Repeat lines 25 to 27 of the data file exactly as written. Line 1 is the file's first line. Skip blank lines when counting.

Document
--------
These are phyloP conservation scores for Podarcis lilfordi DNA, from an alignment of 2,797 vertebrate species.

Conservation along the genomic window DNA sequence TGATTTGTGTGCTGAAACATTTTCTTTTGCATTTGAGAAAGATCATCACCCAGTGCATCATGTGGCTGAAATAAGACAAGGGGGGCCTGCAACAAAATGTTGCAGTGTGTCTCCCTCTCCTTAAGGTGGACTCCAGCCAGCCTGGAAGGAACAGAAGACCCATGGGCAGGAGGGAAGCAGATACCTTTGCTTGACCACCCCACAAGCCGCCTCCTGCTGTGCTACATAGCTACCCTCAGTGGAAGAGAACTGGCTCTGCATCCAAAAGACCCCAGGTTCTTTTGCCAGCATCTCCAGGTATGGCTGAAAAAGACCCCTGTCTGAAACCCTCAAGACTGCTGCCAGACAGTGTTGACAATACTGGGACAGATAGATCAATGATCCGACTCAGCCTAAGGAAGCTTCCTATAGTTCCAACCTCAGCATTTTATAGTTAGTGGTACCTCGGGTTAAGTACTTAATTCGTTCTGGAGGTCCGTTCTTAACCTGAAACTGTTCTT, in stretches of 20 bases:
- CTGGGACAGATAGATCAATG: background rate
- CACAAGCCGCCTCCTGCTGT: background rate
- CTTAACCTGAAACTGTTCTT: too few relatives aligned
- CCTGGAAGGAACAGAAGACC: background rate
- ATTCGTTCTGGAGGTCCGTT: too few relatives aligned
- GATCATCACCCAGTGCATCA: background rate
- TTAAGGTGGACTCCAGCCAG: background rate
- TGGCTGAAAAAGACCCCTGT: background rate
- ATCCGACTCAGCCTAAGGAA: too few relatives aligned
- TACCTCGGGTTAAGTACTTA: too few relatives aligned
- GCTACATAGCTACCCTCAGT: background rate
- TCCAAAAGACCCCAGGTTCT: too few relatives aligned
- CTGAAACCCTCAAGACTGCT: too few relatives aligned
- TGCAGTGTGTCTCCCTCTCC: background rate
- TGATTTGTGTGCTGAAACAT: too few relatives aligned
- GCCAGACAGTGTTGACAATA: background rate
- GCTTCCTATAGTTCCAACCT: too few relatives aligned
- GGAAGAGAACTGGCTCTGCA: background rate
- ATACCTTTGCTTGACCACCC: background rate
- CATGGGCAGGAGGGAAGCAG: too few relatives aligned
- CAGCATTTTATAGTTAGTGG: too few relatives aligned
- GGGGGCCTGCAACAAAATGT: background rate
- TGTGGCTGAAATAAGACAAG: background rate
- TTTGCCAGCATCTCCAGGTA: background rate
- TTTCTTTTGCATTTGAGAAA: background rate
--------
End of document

- TGTGGCTGAAATAAGACAAG: background rate
- TTTGCCAGCATCTCCAGGTA: background rate
- TTTCTTTTGCATTTGAGAAA: background rate